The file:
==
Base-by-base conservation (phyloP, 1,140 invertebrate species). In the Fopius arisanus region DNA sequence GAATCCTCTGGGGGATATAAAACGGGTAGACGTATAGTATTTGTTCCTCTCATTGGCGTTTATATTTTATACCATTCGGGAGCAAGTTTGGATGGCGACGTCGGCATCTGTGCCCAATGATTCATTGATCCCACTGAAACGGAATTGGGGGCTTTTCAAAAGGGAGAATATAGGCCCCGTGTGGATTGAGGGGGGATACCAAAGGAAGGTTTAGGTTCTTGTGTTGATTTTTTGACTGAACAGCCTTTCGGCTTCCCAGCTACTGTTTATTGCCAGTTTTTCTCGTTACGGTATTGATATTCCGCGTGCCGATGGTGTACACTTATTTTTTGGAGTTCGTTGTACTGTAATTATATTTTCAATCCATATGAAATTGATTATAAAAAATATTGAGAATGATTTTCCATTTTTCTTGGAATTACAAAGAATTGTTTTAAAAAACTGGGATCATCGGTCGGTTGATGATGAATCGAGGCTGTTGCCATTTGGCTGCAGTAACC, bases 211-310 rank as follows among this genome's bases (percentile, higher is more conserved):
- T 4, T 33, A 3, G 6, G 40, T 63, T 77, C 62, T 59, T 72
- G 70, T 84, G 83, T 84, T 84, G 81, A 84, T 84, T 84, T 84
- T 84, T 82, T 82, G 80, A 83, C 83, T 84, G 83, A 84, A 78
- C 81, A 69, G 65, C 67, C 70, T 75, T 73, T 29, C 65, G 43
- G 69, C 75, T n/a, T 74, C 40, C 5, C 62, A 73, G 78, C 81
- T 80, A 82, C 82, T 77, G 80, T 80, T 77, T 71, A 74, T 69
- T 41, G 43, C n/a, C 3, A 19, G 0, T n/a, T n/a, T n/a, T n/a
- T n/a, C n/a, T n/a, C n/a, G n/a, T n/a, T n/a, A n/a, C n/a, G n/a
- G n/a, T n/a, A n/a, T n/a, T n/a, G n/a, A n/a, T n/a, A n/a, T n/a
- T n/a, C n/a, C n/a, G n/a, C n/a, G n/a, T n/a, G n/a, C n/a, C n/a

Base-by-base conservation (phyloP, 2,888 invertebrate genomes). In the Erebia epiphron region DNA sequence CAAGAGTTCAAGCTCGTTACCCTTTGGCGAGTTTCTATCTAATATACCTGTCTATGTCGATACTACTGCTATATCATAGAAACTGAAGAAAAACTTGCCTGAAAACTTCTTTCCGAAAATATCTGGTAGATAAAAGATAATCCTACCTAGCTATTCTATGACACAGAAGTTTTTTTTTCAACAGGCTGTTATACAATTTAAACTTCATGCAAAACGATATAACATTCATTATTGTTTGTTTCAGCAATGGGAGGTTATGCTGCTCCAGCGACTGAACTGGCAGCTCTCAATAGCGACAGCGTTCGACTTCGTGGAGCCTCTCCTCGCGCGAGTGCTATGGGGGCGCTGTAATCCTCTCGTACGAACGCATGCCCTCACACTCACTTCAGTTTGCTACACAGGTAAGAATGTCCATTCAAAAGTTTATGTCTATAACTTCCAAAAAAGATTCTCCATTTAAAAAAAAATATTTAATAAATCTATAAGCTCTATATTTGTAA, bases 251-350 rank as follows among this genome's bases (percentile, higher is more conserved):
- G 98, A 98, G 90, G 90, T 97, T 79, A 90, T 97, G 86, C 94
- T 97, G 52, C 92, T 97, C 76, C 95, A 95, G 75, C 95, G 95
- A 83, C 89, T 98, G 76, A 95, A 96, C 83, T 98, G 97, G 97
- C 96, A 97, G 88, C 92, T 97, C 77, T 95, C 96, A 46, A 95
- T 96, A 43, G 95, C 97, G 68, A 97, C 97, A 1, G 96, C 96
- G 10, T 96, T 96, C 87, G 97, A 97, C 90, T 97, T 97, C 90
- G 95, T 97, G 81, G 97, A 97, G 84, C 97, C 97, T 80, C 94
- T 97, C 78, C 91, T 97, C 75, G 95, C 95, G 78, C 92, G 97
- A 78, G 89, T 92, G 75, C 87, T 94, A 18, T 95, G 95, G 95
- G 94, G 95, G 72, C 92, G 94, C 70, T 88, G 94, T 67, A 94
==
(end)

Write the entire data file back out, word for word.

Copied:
Base-by-base conservation (phyloP, 1,140 invertebrate species). In the Fopius arisanus region DNA sequence GAATCCTCTGGGGGATATAAAACGGGTAGACGTATAGTATTTGTTCCTCTCATTGGCGTTTATATTTTATACCATTCGGGAGCAAGTTTGGATGGCGACGTCGGCATCTGTGCCCAATGATTCATTGATCCCACTGAAACGGAATTGGGGGCTTTTCAAAAGGGAGAATATAGGCCCCGTGTGGATTGAGGGGGGATACCAAAGGAAGGTTTAGGTTCTTGTGTTGATTTTTTGACTGAACAGCCTTTCGGCTTCCCAGCTACTGTTTATTGCCAGTTTTTCTCGTTACGGTATTGATATTCCGCGTGCCGATGGTGTACACTTATTTTTTGGAGTTCGTTGTACTGTAATTATATTTTCAATCCATATGAAATTGATTATAAAAAATATTGAGAATGATTTTCCATTTTTCTTGGAATTACAAAGAATTGTTTTAAAAAACTGGGATCATCGGTCGGTTGATGATGAATCGAGGCTGTTGCCATTTGGCTGCAGTAACC, bases 211-310 rank as follows among this genome's bases (percentile, higher is more conserved):
- T 4, T 33, A 3, G 6, G 40, T 63, T 77, C 62, T 59, T 72
- G 70, T 84, G 83, T 84, T 84, G 81, A 84, T 84, T 84, T 84
- T 84, T 82, T 82, G 80, A 83, C 83, T 84, G 83, A 84, A 78
- C 81, A 69, G 65, C 67, C 70, T 75, T 73, T 29, C 65, G 43
- G 69, C 75, T n/a, T 74, C 40, C 5, C 62, A 73, G 78, C 81
- T 80, A 82, C 82, T 77, G 80, T 80, T 77, T 71, A 74, T 69
- T 41, G 43, C n/a, C 3, A 19, G 0, T n/a, T n/a, T n/a, T n/a
- T n/a, C n/a, T n/a, C n/a, G n/a, T n/a, T n/a, A n/a, C n/a, G n/a
- G n/a, T n/a, A n/a, T n/a, T n/a, G n/a, A n/a, T n/a, A n/a, T n/a
- T n/a, C n/a, C n/a, G n/a, C n/a, G n/a, T n/a, G n/a, C n/a, C n/a

Base-by-base conservation (phyloP, 2,888 invertebrate genomes). In the Erebia epiphron region DNA sequence CAAGAGTTCAAGCTCGTTACCCTTTGGCGAGTTTCTATCTAATATACCTGTCTATGTCGATACTACTGCTATATCATAGAAACTGAAGAAAAACTTGCCTGAAAACTTCTTTCCGAAAATATCTGGTAGATAAAAGATAATCCTACCTAGCTATTCTATGACACAGAAGTTTTTTTTTCAACAGGCTGTTATACAATTTAAACTTCATGCAAAACGATATAACATTCATTATTGTTTGTTTCAGCAATGGGAGGTTATGCTGCTCCAGCGACTGAACTGGCAGCTCTCAATAGCGACAGCGTTCGACTTCGTGGAGCCTCTCCTCGCGCGAGTGCTATGGGGGCGCTGTAATCCTCTCGTACGAACGCATGCCCTCACACTCACTTCAGTTTGCTACACAGGTAAGAATGTCCATTCAAAAGTTTATGTCTATAACTTCCAAAAAAGATTCTCCATTTAAAAAAAAATATTTAATAAATCTATAAGCTCTATATTTGTAA, bases 251-350 rank as follows among this genome's bases (percentile, higher is more conserved):
- G 98, A 98, G 90, G 90, T 97, T 79, A 90, T 97, G 86, C 94
- T 97, G 52, C 92, T 97, C 76, C 95, A 95, G 75, C 95, G 95
- A 83, C 89, T 98, G 76, A 95, A 96, C 83, T 98, G 97, G 97
- C 96, A 97, G 88, C 92, T 97, C 77, T 95, C 96, A 46, A 95
- T 96, A 43, G 95, C 97, G 68, A 97, C 97, A 1, G 96, C 96
- G 10, T 96, T 96, C 87, G 97, A 97, C 90, T 97, T 97, C 90
- G 95, T 97, G 81, G 97, A 97, G 84, C 97, C 97, T 80, C 94
- T 97, C 78, C 91, T 97, C 75, G 95, C 95, G 78, C 92, G 97
- A 78, G 89, T 92, G 75, C 87, T 94, A 18, T 95, G 95, G 95
- G 94, G 95, G 72, C 92, G 94, C 70, T 88, G 94, T 67, A 94